I love the pictures you posted Tavia's mom - I am a big lover of horses and so is our daughter. She used to ride when she was younger and wanted a horse so badly. You are lucky to have such a wonderful place to live.
post #36 of 43
Thread Starter 
Originally Posted by Yosemite View Post
I love the pictures you posted Tavia's mom - I am a big lover of horses and so is our daughter. She used to ride when she was younger and wanted a horse so badly. You are lucky to have such a wonderful place to live.
Thank you. Those are my big girls the red or sorrel one is named Candy but her registered name is Eternally Impressive. And the palomino is named Star I never got her registered but I could have if I had wanted but I didn't intend on saling her she is Candy's daughter. They both are very spoiled I think they think they are big dogs.
post #37 of 43
I currently live in Limerick City in Ireland. It's officially a small city, because the city has expanded so much in all directions, but a lot of the city lies outside of the city "proper". Where I live is such a place. In a few years, Limerick may not even offically be a city, despite how much it's grow!

I live in Castletroy, which is where the University of Limerick is located. In fact, the back of my house faces the east gate of University. It's a really beautiful campus - not in architectural terms, but in landscaping terms. It's great to have somewhere so pretty to take walks and go on picnics. (It's were I did my BA and where I am hoping to finish my MA).

Because the outskirts of the city have expanded so much, most of the time we can avoid going into the city center (or "downtown" as Americans would typically cal it), because we have two shopping centers about ten minutes from home, and another 20 minutes away on the other side of town, but linked via a dual carriage way (a highway with out the effort of lifting it off the groud unless completely necessary). Limerick has always been a good shopping city, but it's getting even better!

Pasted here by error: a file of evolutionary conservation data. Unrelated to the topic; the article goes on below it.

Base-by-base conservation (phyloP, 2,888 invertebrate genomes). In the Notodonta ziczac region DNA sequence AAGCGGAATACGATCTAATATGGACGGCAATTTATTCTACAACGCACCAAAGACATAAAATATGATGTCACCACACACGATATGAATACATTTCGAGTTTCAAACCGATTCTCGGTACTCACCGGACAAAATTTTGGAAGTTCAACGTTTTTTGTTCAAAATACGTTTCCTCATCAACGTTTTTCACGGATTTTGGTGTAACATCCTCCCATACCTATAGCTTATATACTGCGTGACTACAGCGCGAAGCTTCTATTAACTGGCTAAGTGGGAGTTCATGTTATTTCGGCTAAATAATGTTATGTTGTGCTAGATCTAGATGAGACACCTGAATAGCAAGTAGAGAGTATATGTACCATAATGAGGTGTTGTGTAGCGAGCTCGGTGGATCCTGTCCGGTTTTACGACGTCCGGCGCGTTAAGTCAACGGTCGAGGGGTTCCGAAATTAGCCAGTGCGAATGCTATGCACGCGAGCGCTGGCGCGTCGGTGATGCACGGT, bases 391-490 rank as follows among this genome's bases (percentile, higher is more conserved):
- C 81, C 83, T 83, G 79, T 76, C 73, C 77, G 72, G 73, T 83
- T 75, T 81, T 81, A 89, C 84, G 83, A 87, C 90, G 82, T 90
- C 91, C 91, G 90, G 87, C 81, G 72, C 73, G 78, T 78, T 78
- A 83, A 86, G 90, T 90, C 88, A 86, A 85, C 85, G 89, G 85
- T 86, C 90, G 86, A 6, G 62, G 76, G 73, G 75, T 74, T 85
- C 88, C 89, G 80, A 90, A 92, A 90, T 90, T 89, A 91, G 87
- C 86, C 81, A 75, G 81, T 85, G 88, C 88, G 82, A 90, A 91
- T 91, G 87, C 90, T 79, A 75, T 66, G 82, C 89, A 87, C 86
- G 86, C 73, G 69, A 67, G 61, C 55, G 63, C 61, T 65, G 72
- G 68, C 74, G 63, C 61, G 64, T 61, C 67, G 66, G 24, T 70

We currently live in a small two bedroom cottage - very old-world style although it's only about 30 years old. We've also lived in a 3 bedroom house, a 4 bedroom, three story very narrow house (all the rage in Annacotty to squeeze in more river front property (yes, we lived in one, it was cool, we had the third floor master bedroom), another part of county Limerick swallowed by the city's expansion), and we've lived in a very spacious all mod cons apartment in a really affluent neighbourhood in Castletroy (the rent was quite reasonable). There are lots of other places to live in Limerick too - we've seen some truly tiny, dingy (and oddly expensive!) apartments which only had proximity to the city center to recommend them.

I've also lived in rural north Kerry and in the suburbs of Dublin city. I might write about them in another post; I would like to.

I really love this thread, it's nice to see how we all live, and it helps remove some of the weird ideas we get from watching shows like Friends or movies like Darby O'Gil and the Little People.

I bet I have a few new posts to read up since I was here last too.
post #38 of 43
Originally Posted by Quill_luv View Post

There isn't much crime. We've only had six major murders this year and there are a number of muggings and robberies, but nothing extreme.
Ottawa sounds fascinating, but I have to ask, what's the difference between a major murder, and any other kind? And, how many of those are there?
post #39 of 43
This is my home town, Northumberland. On the doorstep to both the countryside and the beaches, with plenty of history to go with it along with plenty of castles, and just a 45 minute drive from here is the busy town centre.
post #40 of 43
I live in Los Angeles, the 2nd largest city in the US. I'm not familiar with country life at all, as I grew up in San Diego. I don't ride public transport now, but I have been unlucky enough to have had to ride it in the past. I think it's a miserable way to get around, personally.

I have bars on my windows, even though I'm in a decent area, and I'm happy I do have the bars. There is plenty of crime in Los Angeles, even in Beverly Hills. Although most people here have long commutes to work, and spend most of their time in the car just getting back and forth to work, I am lucky in that I live just a few minutes from work, and can drive to and from work quickly, and I don't have to get on the Freeway or anything.

I usually get groceries every Friday which is payday, however I stop at 7-11 every night on my way to work and pick up a few things for my lunch.